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Grigoriy Koudrenko

NAME

App::yajg - yet another json grep

SYNOPSIS

yajg [-cEhimquvz] [-p key_pattern] [-P value_pattern] [-s select_path] [-S select_path] [-o output_format] [-b boolean_type] [-d depth] [--sort-keys] [-e code] [files]

DESCRIPTION

Simple grep and pretty output for json in each files or standard input.

OPTIONS

Grep control

-p, --key-pattern

Perl regexp pattern for matching hash keys.

-P, --value-pattern

Perl regexp pattern for matching array or hash values.

WARNING can change number type to string.

-z, --substring

Interpret pattern given in the "-p, --key-pattern" or the "-P, --value-pattern" options as the substring (calls perl quotemeta for pattern).

-s, --select

Select the element at the structure for grep by the given path. For example:

 yajg -s {rows}.[0,1,2]./id|title/

If there are no "-p, --key-pattern" or "-P, --value-pattern" options provided, the yajg will dump the full structure by the path. The path must be dot-separated (.) string which can contains the following elements:

{HASH KEY}

If the element of the path in braces ({...}) will try to select by key. Only supported by hash types.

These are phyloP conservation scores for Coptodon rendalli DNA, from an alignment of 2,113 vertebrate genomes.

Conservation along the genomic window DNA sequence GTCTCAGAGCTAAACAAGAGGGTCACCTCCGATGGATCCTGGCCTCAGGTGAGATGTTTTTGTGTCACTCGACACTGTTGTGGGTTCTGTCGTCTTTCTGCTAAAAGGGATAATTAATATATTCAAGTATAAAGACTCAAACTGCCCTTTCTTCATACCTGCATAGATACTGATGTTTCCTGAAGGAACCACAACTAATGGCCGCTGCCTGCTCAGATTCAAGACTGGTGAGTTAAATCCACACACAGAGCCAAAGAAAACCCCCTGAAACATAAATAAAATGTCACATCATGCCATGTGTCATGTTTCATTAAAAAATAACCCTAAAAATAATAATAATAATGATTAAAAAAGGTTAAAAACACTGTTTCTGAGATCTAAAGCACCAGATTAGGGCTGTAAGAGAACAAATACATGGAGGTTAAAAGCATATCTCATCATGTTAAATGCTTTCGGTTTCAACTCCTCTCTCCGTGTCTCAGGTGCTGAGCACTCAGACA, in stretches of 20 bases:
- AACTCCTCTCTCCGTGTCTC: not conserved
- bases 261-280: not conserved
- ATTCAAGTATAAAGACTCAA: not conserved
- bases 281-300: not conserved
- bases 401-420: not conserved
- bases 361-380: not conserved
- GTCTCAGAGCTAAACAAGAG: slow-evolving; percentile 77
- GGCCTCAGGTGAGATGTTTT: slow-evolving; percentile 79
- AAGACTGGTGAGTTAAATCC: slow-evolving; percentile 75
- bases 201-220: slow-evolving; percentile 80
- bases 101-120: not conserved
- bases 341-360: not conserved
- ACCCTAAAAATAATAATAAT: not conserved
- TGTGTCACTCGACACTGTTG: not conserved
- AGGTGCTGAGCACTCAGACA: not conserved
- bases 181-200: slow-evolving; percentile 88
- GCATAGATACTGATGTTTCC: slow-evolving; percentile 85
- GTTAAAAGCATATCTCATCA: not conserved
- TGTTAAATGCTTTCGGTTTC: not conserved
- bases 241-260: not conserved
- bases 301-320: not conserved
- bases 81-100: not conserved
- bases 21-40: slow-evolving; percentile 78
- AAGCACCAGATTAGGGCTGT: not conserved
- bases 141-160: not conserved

[SLICE]

If the element of the path in brackets ([...]) will try to select the element by array slice (@{$data}[ elements ]). The element must be an integer value or comma-separated list of integer values.

/REGEXP/

If the element of the path between / (/.../) will try to select elements by keys/indexes that matches given regexp. For example /\d+/ will match the hole array or hash keys that are positive integer numbers.

UNKNOWN

If the element has no special symbols at the begin and end will try to select elements by key or index (depends on data)

If you want to path dot as the element symbol - you must escape it with \. For example: {data\.s}./^rt\.*/ means to select element by key data.s and then all elements which keys matches regexp m/^rt.*/

-S, --select-tiny

Same as the "-s, --select" but will try to tiny output: will go throw the data and while data is array or hash with one element this element will be data. For example:

 $ echo '[{"1":1},{"2":2},{"3":3}]' | yajg -S '1'
 {"2":2}

 $ echo '[{"1":1},{"2":2},{"3":3}]' | yajg -S -s '1'
 {"2":2}
-i, --ignore-case

Ignore case distinctions in the "-p, --key-pattern", the "-P, --value-pattern" and "-s, --select" options.

-v, --invert-match

Invert the sense of matching for the "-P, --value-pattern" option.

Output control

-o, --output

Select the output type. Supported types are:

If the Data::Printer installed than the default value will be ddp otherwise json.

-b, --boolean

Convert boolean types to defined format: